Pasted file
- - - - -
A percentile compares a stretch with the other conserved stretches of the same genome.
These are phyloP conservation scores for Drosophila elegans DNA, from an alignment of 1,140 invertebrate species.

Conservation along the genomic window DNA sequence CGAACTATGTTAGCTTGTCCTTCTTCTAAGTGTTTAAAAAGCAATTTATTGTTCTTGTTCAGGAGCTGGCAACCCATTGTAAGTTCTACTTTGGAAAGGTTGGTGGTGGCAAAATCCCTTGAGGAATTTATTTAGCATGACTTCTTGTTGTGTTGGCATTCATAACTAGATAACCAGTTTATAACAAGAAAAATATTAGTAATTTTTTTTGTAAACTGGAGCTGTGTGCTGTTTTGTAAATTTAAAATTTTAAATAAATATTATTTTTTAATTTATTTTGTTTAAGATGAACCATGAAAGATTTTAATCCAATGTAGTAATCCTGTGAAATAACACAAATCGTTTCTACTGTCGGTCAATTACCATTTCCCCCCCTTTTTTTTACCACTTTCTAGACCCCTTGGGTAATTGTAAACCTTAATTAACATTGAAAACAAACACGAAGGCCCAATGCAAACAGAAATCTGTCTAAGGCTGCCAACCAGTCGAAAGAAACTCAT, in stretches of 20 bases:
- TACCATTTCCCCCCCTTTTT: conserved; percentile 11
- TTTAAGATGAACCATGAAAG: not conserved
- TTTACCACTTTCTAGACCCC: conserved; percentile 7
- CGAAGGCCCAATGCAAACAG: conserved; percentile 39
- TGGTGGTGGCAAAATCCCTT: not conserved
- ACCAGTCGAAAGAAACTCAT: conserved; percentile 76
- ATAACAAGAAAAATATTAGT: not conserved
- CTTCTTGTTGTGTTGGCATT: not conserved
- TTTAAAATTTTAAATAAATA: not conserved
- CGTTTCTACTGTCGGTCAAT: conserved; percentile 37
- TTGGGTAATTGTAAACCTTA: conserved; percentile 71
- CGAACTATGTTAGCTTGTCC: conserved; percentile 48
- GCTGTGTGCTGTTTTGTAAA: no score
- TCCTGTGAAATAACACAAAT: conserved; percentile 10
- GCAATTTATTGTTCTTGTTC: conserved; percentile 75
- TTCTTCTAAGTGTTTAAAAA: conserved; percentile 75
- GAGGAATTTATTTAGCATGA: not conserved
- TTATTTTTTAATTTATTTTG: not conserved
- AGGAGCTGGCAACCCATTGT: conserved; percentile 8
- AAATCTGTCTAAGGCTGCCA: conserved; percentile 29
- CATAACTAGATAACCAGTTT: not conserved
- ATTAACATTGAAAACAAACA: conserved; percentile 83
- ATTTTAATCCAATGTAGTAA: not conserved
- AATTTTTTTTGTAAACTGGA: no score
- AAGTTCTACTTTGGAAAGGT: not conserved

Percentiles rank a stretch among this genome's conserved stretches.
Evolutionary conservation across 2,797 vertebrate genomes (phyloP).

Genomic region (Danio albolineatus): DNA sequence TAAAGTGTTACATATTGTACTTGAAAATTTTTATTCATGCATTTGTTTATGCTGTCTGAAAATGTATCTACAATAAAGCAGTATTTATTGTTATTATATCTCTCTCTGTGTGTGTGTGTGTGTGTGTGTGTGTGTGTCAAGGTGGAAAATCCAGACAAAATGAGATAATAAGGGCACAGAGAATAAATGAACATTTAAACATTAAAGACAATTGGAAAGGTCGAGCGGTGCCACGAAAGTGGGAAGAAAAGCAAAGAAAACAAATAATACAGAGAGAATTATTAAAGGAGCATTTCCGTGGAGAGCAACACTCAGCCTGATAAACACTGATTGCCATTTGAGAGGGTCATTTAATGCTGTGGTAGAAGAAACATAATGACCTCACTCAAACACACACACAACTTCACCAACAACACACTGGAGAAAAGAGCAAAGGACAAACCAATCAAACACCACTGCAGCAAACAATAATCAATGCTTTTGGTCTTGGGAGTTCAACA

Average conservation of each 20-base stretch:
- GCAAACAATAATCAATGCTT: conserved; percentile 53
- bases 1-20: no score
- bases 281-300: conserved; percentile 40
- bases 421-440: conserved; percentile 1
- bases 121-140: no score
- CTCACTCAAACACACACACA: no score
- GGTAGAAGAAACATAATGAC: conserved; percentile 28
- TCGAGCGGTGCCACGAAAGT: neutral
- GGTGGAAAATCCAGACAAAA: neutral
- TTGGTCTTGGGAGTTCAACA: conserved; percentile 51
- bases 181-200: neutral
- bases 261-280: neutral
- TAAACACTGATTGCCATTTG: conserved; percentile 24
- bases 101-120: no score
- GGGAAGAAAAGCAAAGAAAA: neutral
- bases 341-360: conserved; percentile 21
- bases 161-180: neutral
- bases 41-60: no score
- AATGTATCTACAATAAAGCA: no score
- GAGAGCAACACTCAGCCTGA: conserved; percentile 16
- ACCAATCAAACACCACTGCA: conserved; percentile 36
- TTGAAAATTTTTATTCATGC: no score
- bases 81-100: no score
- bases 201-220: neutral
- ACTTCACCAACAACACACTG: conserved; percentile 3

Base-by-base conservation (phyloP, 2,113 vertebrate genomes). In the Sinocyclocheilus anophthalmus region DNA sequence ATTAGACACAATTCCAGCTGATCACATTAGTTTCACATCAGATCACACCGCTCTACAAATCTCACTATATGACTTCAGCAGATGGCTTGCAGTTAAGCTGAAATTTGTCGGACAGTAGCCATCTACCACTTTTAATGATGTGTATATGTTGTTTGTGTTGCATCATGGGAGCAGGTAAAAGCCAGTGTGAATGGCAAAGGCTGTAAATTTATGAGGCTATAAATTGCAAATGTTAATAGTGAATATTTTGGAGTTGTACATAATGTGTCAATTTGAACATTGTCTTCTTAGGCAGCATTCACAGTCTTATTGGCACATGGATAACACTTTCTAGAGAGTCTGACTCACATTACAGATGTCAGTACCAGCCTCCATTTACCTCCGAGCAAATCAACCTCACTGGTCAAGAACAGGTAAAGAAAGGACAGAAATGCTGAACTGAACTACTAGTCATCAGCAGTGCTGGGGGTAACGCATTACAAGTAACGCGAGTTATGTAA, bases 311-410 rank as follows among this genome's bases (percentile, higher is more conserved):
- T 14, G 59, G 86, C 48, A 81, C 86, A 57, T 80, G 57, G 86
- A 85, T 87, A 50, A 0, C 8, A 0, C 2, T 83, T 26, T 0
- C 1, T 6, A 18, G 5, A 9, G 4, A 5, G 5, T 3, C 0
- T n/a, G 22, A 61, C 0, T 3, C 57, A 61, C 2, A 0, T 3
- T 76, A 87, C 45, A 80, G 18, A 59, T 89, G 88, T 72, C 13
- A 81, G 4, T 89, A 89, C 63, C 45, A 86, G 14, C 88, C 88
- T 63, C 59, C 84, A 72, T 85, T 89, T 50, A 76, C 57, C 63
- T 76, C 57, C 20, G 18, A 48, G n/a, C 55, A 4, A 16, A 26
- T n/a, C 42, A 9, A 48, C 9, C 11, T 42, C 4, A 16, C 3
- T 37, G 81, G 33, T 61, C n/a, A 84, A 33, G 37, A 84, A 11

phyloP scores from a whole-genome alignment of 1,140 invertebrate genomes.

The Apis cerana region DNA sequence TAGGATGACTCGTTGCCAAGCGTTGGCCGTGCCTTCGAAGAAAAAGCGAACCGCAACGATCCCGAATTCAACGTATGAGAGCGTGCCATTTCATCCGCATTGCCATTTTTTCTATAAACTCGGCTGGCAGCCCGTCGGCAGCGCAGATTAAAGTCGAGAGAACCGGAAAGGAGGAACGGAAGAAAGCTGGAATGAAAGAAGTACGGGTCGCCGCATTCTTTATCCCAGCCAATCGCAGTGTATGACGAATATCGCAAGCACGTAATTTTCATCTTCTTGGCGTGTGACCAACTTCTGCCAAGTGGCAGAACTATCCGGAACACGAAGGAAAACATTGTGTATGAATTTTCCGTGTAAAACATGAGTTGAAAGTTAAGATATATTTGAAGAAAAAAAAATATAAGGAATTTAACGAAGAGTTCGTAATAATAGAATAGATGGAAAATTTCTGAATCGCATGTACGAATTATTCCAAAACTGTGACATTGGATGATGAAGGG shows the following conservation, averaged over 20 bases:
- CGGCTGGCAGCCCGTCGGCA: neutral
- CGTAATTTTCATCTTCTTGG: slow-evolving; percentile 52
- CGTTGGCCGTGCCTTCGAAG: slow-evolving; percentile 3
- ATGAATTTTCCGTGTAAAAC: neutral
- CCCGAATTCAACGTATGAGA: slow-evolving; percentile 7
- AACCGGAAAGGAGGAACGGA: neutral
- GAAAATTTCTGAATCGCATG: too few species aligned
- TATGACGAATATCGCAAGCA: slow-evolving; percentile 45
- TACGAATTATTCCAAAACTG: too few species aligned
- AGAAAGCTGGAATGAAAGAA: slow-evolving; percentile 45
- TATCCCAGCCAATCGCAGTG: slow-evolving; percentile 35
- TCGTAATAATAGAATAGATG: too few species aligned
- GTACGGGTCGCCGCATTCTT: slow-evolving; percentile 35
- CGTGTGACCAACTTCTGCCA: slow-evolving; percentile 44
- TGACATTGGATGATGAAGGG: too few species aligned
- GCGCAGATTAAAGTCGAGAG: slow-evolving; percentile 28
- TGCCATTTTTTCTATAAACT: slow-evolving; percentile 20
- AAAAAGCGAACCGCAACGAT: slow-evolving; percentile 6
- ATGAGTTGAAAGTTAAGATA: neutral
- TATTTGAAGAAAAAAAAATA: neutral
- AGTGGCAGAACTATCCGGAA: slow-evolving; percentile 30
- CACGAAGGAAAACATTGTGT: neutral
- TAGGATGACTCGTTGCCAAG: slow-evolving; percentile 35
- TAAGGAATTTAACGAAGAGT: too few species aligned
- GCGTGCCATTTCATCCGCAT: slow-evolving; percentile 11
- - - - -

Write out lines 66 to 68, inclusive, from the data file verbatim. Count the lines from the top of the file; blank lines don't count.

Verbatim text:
- T 76, C 57, C 20, G 18, A 48, G n/a, C 55, A 4, A 16, A 26
- T n/a, C 42, A 9, A 48, C 9, C 11, T 42, C 4, A 16, C 3
- T 37, G 81, G 33, T 61, C n/a, A 84, A 33, G 37, A 84, A 11